Osteoporosis refers to the loss of bone tissue. It commonly affects women after menopause (cessation of the menstrual cycle in women). During menopause, bones tend to lose calcium rapidly primarily because of the decreasing levels of the hormone estrogen. Prior to menopause the bones go through a breakdown and re-growth cycle. The bone tissue breaks down (resorption) and is replaced with new bone tissue (formation). After 35, most people begin to experience a little more bone loss than growth and this is considered normal. With osteoporosis, however, loss surpasses growth and the bones become porous, thin, brittle, and subject to fractures (breaks). Though osteoporosis can affect anyone, approximately 30% of all women older than 50, currently have osteoporosis. You have an increased risk of developing osteoporosis if you are a woman, if you are Caucasian or Asian and if you have a family history of osteoporosis. Other factors include a hysterectomy (removal of ovaries before menopause); aging; insufficient calcium or protein in diet; sedentary lifestyle (no exercise), thin body frame, crash diets common in anorexia nervosa or bulimia, alcohol, smoking, side effects from certain medications (steroids, anti-convulsants, or diuretics); hypothyroidism and cancer.
Symptoms may include:
- No physical symptoms early in the disease
After significant bone tissue loss:
- Back, neck and bone pain
- Shortened height and curvature of the spine (dowager’s hump) due to collapse of bones in the spine
- “Crunching, cracking or popping” with movement of spine or joints
- Multiple bone fractures (especially spine, hip or wrist fractures) with little or no injury
What your doctor can do:
- Diagnose the disease by asking about your symptoms, doing a physical exam, measuring height yearly, and ordering x-rays.
- Order bone density tests and a CT scan of the spine (reveals demineralization or breakdown of bones)
- Prescribe estrogen hormone supplements or medications like calcitonin to help bones maintain calcium and slow down bone loss.
- Prescribe vitamin D (helps calcium absorption) and calcium supplements.
- Recommend a special back brace to support the spine.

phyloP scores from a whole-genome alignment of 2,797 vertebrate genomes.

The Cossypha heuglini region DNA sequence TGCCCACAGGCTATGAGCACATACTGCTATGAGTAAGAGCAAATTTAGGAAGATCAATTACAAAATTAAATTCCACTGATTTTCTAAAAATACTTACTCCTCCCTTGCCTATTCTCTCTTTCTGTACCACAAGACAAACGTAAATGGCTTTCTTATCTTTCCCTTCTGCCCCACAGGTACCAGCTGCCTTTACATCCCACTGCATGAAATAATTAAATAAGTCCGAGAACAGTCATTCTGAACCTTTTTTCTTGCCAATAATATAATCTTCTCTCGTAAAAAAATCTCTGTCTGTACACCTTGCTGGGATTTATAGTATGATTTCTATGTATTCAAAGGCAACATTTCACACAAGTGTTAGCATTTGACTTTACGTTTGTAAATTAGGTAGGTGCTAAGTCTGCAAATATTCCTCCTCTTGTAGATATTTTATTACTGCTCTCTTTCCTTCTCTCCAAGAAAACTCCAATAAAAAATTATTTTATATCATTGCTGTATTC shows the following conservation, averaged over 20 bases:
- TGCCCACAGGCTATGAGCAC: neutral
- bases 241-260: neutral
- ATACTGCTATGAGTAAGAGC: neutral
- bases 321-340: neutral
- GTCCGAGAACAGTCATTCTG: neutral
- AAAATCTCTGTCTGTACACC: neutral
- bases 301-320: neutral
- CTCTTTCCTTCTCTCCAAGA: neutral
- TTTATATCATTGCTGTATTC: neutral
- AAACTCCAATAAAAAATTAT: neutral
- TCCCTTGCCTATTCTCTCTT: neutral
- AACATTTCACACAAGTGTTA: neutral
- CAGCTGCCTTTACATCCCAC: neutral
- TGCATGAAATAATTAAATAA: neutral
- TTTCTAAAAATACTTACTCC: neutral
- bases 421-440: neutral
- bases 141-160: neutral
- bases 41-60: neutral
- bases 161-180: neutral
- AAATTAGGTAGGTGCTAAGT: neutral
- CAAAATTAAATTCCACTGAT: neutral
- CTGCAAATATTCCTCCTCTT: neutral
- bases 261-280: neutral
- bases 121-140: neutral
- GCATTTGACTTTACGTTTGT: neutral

- Perform a regular Pap smear (gynecological exam), breast exam, and routine mammograms if you are taking estrogen supplements to screen for cancer.
What you can do:
- Exercise daily. Brisk walking, low impact aerobics and tennis can strengthen bones and decrease bone tissue loss.
- Eat a balanced meal with plenty of calcium, vitamin D and phosphorus. Foods rich in calcium include milk, cheeses, fish (sardines, salmon), and green leafy vegetables. Protein also helps with calcium absorption. You need at least 1500mg of calcium per day.
- Avoid caffeine (e.g., coffee, colas, caffeinated teas) and alcohol because they actually help to deplete calcium from your body.
- Weight reduction is important if you are overweight.
If you have osteoporosis:
- Talk to your doctor about diet and exercise.
- Take all medications and supplements as directed by your doctor.
- Avoid activities that may cause falls and injuries (slippery floors, high-impact exercise).
- Limit excessive bending, twisting, or lifting of heavy objects
- Wear your back brace daily and sleep on a firm mattress.
- Perform self-breast exams if you take estrogen supplements. Report any lumps or breast changes to your doctor as soon as possible.
- Get treatment promptly for any injury.
What you can expect:
- Sufficient calcium in the diet, exercise and estrogen supplements may actually slow or eliminate bone loss and prevent osteoporosis.
- Some complications may include multiple body fractures (spine, hip, and wrist); chronic pain and permanent disability; and pneumonia or blood clots that develop from prolonged bed rest after suffering a fracture.
Contact your doctor if you are at high risk for developing osteoporosis, or if you have osteoporosis and suffer increased pain or side effects from the medications.
Seek immediate medical assistance if you suffer any injury or you suspect a bone fracture!